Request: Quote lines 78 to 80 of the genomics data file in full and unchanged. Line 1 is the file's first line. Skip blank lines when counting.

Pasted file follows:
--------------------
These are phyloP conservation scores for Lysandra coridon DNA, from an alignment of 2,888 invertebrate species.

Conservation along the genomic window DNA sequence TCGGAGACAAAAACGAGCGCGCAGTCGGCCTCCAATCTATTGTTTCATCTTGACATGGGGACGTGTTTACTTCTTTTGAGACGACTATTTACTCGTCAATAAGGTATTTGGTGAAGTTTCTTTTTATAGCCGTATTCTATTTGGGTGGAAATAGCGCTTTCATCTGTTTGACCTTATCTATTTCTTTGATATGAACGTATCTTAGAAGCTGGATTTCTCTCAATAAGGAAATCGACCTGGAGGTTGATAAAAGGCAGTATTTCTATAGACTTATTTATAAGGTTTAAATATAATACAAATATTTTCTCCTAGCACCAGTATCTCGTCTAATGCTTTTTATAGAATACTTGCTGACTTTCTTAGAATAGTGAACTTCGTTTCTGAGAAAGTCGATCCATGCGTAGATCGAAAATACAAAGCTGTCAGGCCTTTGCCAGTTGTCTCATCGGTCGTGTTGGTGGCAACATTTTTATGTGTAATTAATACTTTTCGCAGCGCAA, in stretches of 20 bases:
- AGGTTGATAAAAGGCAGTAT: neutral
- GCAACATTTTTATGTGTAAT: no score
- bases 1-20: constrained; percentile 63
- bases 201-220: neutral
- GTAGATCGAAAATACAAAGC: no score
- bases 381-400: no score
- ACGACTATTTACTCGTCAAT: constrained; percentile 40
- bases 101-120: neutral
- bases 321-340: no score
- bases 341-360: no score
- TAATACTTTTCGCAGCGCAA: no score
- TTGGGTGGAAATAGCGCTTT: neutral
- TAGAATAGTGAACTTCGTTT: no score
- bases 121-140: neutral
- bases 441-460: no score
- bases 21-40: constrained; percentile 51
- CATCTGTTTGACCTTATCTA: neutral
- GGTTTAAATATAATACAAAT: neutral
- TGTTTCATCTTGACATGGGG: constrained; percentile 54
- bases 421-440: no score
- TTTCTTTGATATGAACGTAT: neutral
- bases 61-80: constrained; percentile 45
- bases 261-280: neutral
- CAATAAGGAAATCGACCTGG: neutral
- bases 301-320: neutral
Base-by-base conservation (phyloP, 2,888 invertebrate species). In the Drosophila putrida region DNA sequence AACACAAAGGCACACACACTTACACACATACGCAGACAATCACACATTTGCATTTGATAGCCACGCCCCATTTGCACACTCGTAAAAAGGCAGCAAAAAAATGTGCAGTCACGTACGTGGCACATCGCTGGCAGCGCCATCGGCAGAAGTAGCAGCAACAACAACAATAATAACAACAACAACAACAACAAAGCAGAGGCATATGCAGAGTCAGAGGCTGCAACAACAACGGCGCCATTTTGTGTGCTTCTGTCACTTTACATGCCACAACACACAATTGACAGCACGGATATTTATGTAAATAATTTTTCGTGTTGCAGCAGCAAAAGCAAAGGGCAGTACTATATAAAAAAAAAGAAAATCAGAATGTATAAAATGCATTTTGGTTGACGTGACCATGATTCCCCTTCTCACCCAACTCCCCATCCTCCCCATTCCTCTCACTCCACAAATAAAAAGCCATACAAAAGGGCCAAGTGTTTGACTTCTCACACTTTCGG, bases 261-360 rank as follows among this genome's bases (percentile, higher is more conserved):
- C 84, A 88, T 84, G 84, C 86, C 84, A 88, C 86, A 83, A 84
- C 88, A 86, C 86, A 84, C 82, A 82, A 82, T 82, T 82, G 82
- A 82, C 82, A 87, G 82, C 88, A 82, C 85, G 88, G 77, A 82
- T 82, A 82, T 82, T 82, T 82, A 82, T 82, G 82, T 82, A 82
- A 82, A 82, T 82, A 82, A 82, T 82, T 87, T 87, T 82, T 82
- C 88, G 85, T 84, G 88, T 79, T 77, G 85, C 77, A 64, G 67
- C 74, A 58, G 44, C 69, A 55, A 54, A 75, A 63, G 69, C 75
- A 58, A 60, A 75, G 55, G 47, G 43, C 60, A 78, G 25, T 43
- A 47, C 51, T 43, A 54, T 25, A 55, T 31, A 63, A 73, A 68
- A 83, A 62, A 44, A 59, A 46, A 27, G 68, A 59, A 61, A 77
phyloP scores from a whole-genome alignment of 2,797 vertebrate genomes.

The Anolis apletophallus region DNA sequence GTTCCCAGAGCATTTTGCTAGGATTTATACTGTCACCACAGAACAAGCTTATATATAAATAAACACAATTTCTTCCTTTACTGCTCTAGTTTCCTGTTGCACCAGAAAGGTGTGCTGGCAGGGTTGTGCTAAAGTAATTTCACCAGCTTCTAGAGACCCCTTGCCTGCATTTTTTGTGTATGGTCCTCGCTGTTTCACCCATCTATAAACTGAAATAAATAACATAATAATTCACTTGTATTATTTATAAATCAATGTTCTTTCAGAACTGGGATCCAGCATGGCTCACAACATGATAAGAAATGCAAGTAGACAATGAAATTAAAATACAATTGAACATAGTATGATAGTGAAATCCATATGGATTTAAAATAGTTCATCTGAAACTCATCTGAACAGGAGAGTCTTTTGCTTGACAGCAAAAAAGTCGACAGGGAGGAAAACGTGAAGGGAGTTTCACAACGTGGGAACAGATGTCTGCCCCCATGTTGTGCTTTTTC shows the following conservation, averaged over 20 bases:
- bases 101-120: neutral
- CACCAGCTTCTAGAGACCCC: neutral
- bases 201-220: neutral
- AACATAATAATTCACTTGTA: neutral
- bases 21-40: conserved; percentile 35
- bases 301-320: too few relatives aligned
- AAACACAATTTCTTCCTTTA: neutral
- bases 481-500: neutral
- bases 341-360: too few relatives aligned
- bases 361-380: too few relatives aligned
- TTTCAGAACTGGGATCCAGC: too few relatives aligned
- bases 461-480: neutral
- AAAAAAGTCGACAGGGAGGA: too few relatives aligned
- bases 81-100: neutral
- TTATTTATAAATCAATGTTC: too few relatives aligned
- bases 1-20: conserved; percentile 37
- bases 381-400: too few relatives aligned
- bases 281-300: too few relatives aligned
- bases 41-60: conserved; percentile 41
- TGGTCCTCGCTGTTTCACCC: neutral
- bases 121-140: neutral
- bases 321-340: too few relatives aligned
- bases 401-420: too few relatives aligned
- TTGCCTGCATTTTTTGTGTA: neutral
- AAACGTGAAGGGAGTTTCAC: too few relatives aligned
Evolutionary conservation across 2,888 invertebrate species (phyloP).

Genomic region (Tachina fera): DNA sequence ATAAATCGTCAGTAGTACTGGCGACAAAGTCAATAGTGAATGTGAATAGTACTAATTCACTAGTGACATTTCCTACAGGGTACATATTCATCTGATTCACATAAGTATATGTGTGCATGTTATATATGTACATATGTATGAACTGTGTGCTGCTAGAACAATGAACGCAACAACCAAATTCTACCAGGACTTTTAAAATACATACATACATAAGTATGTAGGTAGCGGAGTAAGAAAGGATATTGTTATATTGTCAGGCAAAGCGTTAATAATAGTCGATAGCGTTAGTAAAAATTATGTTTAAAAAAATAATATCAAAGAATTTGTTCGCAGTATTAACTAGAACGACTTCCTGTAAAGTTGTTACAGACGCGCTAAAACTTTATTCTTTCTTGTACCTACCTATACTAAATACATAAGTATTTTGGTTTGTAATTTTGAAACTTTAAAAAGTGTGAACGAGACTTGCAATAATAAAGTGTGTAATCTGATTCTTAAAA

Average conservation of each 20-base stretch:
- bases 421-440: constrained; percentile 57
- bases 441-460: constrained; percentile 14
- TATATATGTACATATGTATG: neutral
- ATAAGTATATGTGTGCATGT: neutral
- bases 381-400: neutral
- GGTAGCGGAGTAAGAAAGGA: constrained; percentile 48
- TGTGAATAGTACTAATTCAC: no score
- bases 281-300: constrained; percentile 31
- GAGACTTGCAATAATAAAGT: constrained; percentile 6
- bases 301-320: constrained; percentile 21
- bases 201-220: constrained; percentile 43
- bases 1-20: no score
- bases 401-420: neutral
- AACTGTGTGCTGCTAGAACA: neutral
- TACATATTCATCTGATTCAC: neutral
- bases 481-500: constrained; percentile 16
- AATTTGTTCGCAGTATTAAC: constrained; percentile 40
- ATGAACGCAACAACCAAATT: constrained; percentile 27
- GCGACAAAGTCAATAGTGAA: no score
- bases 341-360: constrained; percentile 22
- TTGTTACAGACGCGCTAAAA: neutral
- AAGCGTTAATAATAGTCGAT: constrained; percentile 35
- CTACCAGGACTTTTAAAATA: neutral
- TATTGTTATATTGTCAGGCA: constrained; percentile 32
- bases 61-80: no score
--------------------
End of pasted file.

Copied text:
- bases 301-320: constrained; percentile 21
- bases 201-220: constrained; percentile 43
- bases 1-20: no score